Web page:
|by Scott Weinberg
The 'Comedians of Comedy' Pitch: Life on the road as four stand-up comics struggle to bring alternative comedy to venues across America.
"4 Comedians on tour in rock clubs."
Will this be your first time at SXSW? Any other film festival experience?
I was at SXSW a couple years ago I thought the audiences were so remarkable that I instantly began plotting my return. And let me just say that it's an old old joke that performers say to an audience "you guys are awesome," but I am not sucking up. Melvin Goes To Dinner was the movie that I was in Austin with in 2003, and the audience seemed to get the movie in such a way that by laughing in certain places I swear they were actually writing new jokes. I was sitting there in the audience going "Oh I see what they were doing there. How hilarious". It spoiled me.
When you were 14 years old, if someone asked you what you wanted to be when you grew up, what would your answer have been?
An actor. I was one of "those" kids.
How did you get started in filmmaking?
I started trying to be a filmmaker in the early 90’s. I spent all of my money financing small productions of various kinds and most of them failed in some huge way. Then in 2001 the Odenkirks, DJ Paul and Jeff Sussman saw a play that I had written (which was once again costing me everything to produce). That play became Melvin, which was the first project of mine that I didn’t pay for. The key thing I think is that you hire yourself for a long time before other people will.
How have things changed for you since your film was accepted into the festival?
I got married.
When you were shooting the film, did you have SXSW (or film festivals in general) in mind?
Absolutely. Our goal even before production began was to premiere at SXSW.
How did you get your film started? How did you go from script to finished product?
About a year ago DJ Paul and Patton Oswalt came up with this idea to do a comedy DVD/tour video. They asked me if I would direct it. Then Patton did something very smart and risky. He funded a dry run of the production in April of '04 to make a presentation for investors. We went to Athens, Chapel Hill, and Baltimore with Patton and Zach Galifianakis. I shot the whole thing and cut together a trailer, specifically with an eye towards showing it to Ted Sarandos at Netflix, who had spoken to me a couple times about wanting to do original productions. It took a few months to put everything together, but miraculously Ted decided to take a leap of faith and fund the project. The plan was always to release a DVD as a Netflix exclusive, but we expanded our mission slightly and decided to shoot it more like an independent feature. We went back out on the road for 7 days in September of '04. Editing took about 4 months, and when Matt Dentler emailed me to say that we were accepted to SXSW the project officially began its life as a film.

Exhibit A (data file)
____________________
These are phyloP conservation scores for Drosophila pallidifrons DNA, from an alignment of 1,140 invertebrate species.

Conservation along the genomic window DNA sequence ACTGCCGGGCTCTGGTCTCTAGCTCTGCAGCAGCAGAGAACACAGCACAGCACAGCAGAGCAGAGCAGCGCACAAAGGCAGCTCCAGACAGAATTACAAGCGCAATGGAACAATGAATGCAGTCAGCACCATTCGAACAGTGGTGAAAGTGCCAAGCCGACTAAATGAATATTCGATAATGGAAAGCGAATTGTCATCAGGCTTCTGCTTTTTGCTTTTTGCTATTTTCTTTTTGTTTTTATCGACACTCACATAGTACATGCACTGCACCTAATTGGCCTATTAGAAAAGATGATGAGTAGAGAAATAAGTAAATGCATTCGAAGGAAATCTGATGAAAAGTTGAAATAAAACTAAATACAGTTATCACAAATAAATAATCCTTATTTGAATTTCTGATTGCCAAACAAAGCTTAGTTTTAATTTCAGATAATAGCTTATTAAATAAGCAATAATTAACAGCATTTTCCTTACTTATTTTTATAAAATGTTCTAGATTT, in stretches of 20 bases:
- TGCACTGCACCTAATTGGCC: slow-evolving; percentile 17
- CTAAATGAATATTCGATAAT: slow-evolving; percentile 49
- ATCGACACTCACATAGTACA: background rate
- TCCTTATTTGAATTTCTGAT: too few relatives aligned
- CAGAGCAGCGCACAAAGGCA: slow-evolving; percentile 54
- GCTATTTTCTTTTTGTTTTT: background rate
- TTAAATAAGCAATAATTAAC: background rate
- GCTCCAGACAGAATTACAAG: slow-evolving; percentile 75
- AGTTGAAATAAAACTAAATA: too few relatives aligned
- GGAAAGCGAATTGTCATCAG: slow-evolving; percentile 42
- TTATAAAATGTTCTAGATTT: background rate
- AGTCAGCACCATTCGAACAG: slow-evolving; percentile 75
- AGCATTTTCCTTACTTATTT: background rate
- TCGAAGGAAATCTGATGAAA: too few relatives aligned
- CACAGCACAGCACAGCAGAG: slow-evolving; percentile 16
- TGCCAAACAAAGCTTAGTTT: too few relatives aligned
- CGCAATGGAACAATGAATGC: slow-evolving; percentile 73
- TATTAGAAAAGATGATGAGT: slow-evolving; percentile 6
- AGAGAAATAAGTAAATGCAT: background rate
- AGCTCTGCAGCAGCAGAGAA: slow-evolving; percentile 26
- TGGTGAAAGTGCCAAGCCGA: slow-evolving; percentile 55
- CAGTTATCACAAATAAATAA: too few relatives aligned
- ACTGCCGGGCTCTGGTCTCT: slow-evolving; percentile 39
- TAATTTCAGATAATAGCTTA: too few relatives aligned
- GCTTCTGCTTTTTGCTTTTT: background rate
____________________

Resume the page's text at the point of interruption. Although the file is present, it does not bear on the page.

What’s the one glaring lesson you learned while making this film?
Shooting documentaries is an excercies in emptying your mind of preconceptions so you can follow what's actually happening in front of you.
When you were in pre-production, did you find yourself watching other great movies in preparation?
If a studio said ‘we love this, we love you, you can remake anything in our back catalogue for $40m’ – what film, if any, would you want to remake?
The Sweet Smell of Success.
Two parter – name an actor you'd KILL to work with, and then name an actor in your own film that you really think is destined for great things.
I’ve always wanted to write a role for Slick Rick, but I have no idea if he can act.
Have you ‘made it’ yet? If not, at what point will you be able to say ‘yes’?
I most certainly have. If I were to never work in entertainment again I would always be able to say that I did some things I was proud of.
A film is made by many people, including the director (of course), but you'll often see movies that open with a credit that says “a film by…” – Did you use that credit in your film? If so, defend yourself! If not, what do you think of those who do?
I did take the possessory credit, and I can’t defend myself. There’s absolutely no way that a film can be "by" any one person. It’s just ridiculous to assert that. DJ Paul, who produced the film, handed me a typewritten list of credits one day that included "a film by Michael Blieden" and I just went ahead and typed it in like a dumbass.
The Comedians of Comedy, starring Patton Oswalt, Brian Posehn, Zach Galifianakis & Maria Bamford, will premiere at the 2005 South By Southwest Film Festival. Click here for more information!
link directly to this feature at http://www.efilmcritic.com/feature.php?feature=1408
originally posted: 03/11/05 05:24:58
last updated: 09/24/05 07:01:04